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Banco Bradesco SA
Petroleo Brasileiro SA (PETR4), Brazil’s state-controlled oil company, fell the most in more than four months after securing a fuel price increase that was below some analysts’ estimates.
Preferred shares in the Rio de Janeiro-based producer known as Petrobras slumped 9 percent to 17.80 reais, the steepest decline since November 2008. Brazil’s main stock index declined 3 percent.
Petrobras will increase prices of gasoline by 7.8 percent and diesel by 3.9 percent starting today, the company said June 22. Petrobras jumped 5.4 percent last week on expectations of a 15 percent increase in gasoline and diesel prices.
“The price increase is disappointing,” Luiz Roberto Marinho, a broker at Sao Paulo-based Renascenca DTVM, said in a telephone interview today. “It suggests that Petrobras will have to rely on more debt to execute its investment plan.” He doesn’t own shares or have a recommendation for the stock.
Petrobras boosted spending 5.3 percent to $236.5 billion in a revised five-year plan released on June 15.
Petrobras needs to increase gasoline and diesel 11 percent and 17 percent, respectively, to bring them in line with international prices on a spot basis, Banco Itau BBA SA analysts Paula Kovarsky and Diego Mendes said in a June 22 report.
“We therefore expect the lower increase, particularly on diesel, to frustrate market expectations,” Kovarsky said. “We expect a negative market reaction to the announcement.”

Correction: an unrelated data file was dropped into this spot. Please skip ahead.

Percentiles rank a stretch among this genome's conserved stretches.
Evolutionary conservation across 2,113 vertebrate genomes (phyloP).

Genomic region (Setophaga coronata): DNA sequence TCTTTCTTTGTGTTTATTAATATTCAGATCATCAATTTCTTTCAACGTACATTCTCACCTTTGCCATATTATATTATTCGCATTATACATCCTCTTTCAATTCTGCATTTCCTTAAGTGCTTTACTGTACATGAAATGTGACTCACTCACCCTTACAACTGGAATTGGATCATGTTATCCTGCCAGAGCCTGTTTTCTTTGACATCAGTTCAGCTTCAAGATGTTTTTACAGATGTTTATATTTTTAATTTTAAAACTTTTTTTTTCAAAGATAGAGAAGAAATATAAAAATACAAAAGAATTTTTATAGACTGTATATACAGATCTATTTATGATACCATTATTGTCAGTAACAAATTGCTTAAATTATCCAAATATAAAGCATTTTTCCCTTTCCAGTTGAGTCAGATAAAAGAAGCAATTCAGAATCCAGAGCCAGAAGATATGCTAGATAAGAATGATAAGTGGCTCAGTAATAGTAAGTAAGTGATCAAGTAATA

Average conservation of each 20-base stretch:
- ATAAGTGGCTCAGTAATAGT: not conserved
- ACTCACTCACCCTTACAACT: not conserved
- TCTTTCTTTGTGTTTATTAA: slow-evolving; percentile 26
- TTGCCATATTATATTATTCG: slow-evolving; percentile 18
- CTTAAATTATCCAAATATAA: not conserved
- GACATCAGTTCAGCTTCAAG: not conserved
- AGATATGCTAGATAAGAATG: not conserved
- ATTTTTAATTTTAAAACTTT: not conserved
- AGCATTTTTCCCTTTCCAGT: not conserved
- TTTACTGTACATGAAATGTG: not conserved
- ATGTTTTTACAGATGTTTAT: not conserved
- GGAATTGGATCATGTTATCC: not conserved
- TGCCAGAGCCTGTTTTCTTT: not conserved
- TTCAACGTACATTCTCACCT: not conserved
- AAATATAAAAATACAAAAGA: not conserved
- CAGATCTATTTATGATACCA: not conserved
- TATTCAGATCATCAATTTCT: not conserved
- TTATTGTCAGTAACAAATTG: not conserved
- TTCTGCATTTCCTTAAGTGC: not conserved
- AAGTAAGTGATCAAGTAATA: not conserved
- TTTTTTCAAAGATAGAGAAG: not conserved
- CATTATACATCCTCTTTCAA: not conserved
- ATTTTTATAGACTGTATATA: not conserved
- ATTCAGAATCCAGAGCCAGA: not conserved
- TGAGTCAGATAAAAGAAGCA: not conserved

Fuel imports climbed 46 percent in the first quarter to 406,000 barrels a day from the year earlier, according to information on Petrobras’s website.
Petrobras announced the price increase after markets closed June 22. The company didn’t answer phone calls or reply to an e- mail sent over the weekend.
Fuel sales have grown faster than the average for the economy this year because of an increase in car ownership, Jose Lima de Andrade Neto, the head of the company’s distribution unit, told reporters in Rio de Janeiro on June 11.
Brazil is eliminating the so-called Cide tax on gasoline and diesel to “neutralize” the impact of price increases at Petrobras refineries, the Finance Ministry said in a June 22 statement. The increase in prices failed to eliminate the gap of about 15 percent with international fuel prices, Auro Rozenbaum, an analyst at Bradesco SA (BBD), said in an e-mailed response to questions yesterday.
“The effort has been so focused on keeping inflation in check that Brazilian government policies prevent Petrobras from operating on a level playing field with other integrated majors,” Gianna Bern, president of Chicago-based risk- management adviser Brookshire Advisory, said in a June 23 phone interview. “Petrobras is in effect forced to subsidize.”
Petrobras is investing $65.5 billion in the five years through 2016 to expand its domestic refining network in an effort to phase out fuel imports, the company said June 14. Refining and transportation accounts for 28 percent of Petrobras’s $235.5 billion investment plan, the largest in the industry.
“The combination of a prolonged bear market in crude oil prices and unsupportive governmental policies could potentially put a major capital plan at risk for Petrobras, at least in the near term,” Bern said.
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